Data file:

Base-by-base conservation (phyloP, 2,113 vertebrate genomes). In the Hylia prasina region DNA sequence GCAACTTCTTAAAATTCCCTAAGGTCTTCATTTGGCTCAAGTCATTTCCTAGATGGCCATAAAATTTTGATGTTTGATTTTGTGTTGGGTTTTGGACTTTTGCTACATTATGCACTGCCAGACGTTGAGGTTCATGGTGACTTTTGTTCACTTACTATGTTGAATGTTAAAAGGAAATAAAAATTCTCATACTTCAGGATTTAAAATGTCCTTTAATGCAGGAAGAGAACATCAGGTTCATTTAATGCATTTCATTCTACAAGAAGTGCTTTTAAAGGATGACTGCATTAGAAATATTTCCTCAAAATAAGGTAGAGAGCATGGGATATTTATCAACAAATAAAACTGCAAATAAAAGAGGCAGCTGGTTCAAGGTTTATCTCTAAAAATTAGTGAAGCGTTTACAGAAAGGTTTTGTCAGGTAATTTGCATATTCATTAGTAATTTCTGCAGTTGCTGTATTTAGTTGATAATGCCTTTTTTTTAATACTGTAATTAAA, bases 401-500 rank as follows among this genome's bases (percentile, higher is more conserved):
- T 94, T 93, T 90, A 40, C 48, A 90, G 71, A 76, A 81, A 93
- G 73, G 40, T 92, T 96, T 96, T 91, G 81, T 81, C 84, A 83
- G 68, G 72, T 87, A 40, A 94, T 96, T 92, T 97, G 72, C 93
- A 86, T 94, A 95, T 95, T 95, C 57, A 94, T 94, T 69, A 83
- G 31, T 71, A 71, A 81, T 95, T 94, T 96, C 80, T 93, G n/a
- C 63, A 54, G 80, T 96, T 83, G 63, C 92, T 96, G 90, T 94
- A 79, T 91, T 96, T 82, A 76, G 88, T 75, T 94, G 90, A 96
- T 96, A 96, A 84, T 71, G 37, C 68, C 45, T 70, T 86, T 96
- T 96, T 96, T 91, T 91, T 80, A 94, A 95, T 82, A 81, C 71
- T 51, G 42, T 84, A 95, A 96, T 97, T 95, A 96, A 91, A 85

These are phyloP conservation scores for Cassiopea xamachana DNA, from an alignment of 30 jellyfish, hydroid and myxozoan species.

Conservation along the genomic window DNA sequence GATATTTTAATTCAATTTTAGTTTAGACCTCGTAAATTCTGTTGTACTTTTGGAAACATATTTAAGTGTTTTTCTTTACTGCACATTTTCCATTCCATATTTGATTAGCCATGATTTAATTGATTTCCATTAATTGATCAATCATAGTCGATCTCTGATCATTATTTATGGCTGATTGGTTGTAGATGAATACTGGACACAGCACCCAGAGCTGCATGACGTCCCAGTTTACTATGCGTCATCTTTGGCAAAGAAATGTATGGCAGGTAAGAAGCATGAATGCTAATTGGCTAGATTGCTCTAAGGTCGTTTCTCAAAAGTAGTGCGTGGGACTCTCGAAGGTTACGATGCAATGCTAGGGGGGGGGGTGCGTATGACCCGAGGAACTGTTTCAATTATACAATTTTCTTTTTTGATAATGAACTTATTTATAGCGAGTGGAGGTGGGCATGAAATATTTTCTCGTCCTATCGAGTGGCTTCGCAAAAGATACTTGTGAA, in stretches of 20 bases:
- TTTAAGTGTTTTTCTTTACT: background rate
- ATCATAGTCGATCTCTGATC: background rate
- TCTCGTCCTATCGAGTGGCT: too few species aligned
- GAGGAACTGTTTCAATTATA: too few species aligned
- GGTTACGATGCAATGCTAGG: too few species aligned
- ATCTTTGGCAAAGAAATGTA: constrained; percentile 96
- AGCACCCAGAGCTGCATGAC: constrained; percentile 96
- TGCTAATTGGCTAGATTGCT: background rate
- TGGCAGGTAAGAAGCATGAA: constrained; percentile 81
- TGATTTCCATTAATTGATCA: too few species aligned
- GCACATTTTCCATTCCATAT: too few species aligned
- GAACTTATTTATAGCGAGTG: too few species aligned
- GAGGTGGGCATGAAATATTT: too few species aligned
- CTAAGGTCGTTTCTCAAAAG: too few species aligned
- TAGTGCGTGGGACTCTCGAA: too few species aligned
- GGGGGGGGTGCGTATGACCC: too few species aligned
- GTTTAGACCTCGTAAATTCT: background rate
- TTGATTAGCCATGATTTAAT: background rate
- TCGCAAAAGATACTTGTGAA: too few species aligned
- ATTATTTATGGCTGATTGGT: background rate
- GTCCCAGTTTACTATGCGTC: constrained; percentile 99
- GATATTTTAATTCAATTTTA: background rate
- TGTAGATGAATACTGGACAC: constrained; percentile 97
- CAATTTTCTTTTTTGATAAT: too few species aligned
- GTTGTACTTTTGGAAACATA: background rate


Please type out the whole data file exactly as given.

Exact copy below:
Base-by-base conservation (phyloP, 2,113 vertebrate genomes). In the Hylia prasina region DNA sequence GCAACTTCTTAAAATTCCCTAAGGTCTTCATTTGGCTCAAGTCATTTCCTAGATGGCCATAAAATTTTGATGTTTGATTTTGTGTTGGGTTTTGGACTTTTGCTACATTATGCACTGCCAGACGTTGAGGTTCATGGTGACTTTTGTTCACTTACTATGTTGAATGTTAAAAGGAAATAAAAATTCTCATACTTCAGGATTTAAAATGTCCTTTAATGCAGGAAGAGAACATCAGGTTCATTTAATGCATTTCATTCTACAAGAAGTGCTTTTAAAGGATGACTGCATTAGAAATATTTCCTCAAAATAAGGTAGAGAGCATGGGATATTTATCAACAAATAAAACTGCAAATAAAAGAGGCAGCTGGTTCAAGGTTTATCTCTAAAAATTAGTGAAGCGTTTACAGAAAGGTTTTGTCAGGTAATTTGCATATTCATTAGTAATTTCTGCAGTTGCTGTATTTAGTTGATAATGCCTTTTTTTTAATACTGTAATTAAA, bases 401-500 rank as follows among this genome's bases (percentile, higher is more conserved):
- T 94, T 93, T 90, A 40, C 48, A 90, G 71, A 76, A 81, A 93
- G 73, G 40, T 92, T 96, T 96, T 91, G 81, T 81, C 84, A 83
- G 68, G 72, T 87, A 40, A 94, T 96, T 92, T 97, G 72, C 93
- A 86, T 94, A 95, T 95, T 95, C 57, A 94, T 94, T 69, A 83
- G 31, T 71, A 71, A 81, T 95, T 94, T 96, C 80, T 93, G n/a
- C 63, A 54, G 80, T 96, T 83, G 63, C 92, T 96, G 90, T 94
- A 79, T 91, T 96, T 82, A 76, G 88, T 75, T 94, G 90, A 96
- T 96, A 96, A 84, T 71, G 37, C 68, C 45, T 70, T 86, T 96
- T 96, T 96, T 91, T 91, T 80, A 94, A 95, T 82, A 81, C 71
- T 51, G 42, T 84, A 95, A 96, T 97, T 95, A 96, A 91, A 85

These are phyloP conservation scores for Cassiopea xamachana DNA, from an alignment of 30 jellyfish, hydroid and myxozoan species.

Conservation along the genomic window DNA sequence GATATTTTAATTCAATTTTAGTTTAGACCTCGTAAATTCTGTTGTACTTTTGGAAACATATTTAAGTGTTTTTCTTTACTGCACATTTTCCATTCCATATTTGATTAGCCATGATTTAATTGATTTCCATTAATTGATCAATCATAGTCGATCTCTGATCATTATTTATGGCTGATTGGTTGTAGATGAATACTGGACACAGCACCCAGAGCTGCATGACGTCCCAGTTTACTATGCGTCATCTTTGGCAAAGAAATGTATGGCAGGTAAGAAGCATGAATGCTAATTGGCTAGATTGCTCTAAGGTCGTTTCTCAAAAGTAGTGCGTGGGACTCTCGAAGGTTACGATGCAATGCTAGGGGGGGGGGTGCGTATGACCCGAGGAACTGTTTCAATTATACAATTTTCTTTTTTGATAATGAACTTATTTATAGCGAGTGGAGGTGGGCATGAAATATTTTCTCGTCCTATCGAGTGGCTTCGCAAAAGATACTTGTGAA, in stretches of 20 bases:
- TTTAAGTGTTTTTCTTTACT: background rate
- ATCATAGTCGATCTCTGATC: background rate
- TCTCGTCCTATCGAGTGGCT: too few species aligned
- GAGGAACTGTTTCAATTATA: too few species aligned
- GGTTACGATGCAATGCTAGG: too few species aligned
- ATCTTTGGCAAAGAAATGTA: constrained; percentile 96
- AGCACCCAGAGCTGCATGAC: constrained; percentile 96
- TGCTAATTGGCTAGATTGCT: background rate
- TGGCAGGTAAGAAGCATGAA: constrained; percentile 81
- TGATTTCCATTAATTGATCA: too few species aligned
- GCACATTTTCCATTCCATAT: too few species aligned
- GAACTTATTTATAGCGAGTG: too few species aligned
- GAGGTGGGCATGAAATATTT: too few species aligned
- CTAAGGTCGTTTCTCAAAAG: too few species aligned
- TAGTGCGTGGGACTCTCGAA: too few species aligned
- GGGGGGGGTGCGTATGACCC: too few species aligned
- GTTTAGACCTCGTAAATTCT: background rate
- TTGATTAGCCATGATTTAAT: background rate
- TCGCAAAAGATACTTGTGAA: too few species aligned
- ATTATTTATGGCTGATTGGT: background rate
- GTCCCAGTTTACTATGCGTC: constrained; percentile 99
- GATATTTTAATTCAATTTTA: background rate
- TGTAGATGAATACTGGACAC: constrained; percentile 97
- CAATTTTCTTTTTTGATAAT: too few species aligned
- GTTGTACTTTTGGAAACATA: background rate